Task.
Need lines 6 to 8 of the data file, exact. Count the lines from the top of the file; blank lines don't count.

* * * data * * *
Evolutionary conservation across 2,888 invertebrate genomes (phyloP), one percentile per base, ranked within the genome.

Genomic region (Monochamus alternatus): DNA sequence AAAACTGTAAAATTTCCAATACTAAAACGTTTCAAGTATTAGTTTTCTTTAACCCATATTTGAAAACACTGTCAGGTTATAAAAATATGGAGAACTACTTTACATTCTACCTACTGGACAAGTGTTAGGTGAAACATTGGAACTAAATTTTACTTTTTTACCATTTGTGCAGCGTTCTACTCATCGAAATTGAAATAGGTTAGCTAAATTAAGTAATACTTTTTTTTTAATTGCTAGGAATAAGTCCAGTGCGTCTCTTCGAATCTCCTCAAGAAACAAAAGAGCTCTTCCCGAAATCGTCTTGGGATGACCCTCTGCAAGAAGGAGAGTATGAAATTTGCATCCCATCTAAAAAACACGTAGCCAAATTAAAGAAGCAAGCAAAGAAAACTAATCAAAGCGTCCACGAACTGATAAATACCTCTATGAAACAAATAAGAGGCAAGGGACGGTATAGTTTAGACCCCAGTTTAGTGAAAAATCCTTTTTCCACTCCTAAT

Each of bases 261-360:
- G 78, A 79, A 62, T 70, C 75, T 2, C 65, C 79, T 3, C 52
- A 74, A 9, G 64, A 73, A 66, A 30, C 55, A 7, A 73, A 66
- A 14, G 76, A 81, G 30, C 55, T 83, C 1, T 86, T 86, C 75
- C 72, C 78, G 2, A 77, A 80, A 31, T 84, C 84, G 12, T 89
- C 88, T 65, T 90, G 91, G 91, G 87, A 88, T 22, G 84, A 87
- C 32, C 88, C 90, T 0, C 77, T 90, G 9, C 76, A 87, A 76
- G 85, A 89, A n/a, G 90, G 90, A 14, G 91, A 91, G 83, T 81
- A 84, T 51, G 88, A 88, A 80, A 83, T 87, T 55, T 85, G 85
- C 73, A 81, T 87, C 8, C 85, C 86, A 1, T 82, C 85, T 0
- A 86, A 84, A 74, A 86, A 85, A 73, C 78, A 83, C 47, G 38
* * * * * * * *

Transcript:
- A 14, G 76, A 81, G 30, C 55, T 83, C 1, T 86, T 86, C 75
- C 72, C 78, G 2, A 77, A 80, A 31, T 84, C 84, G 12, T 89
- C 88, T 65, T 90, G 91, G 91, G 87, A 88, T 22, G 84, A 87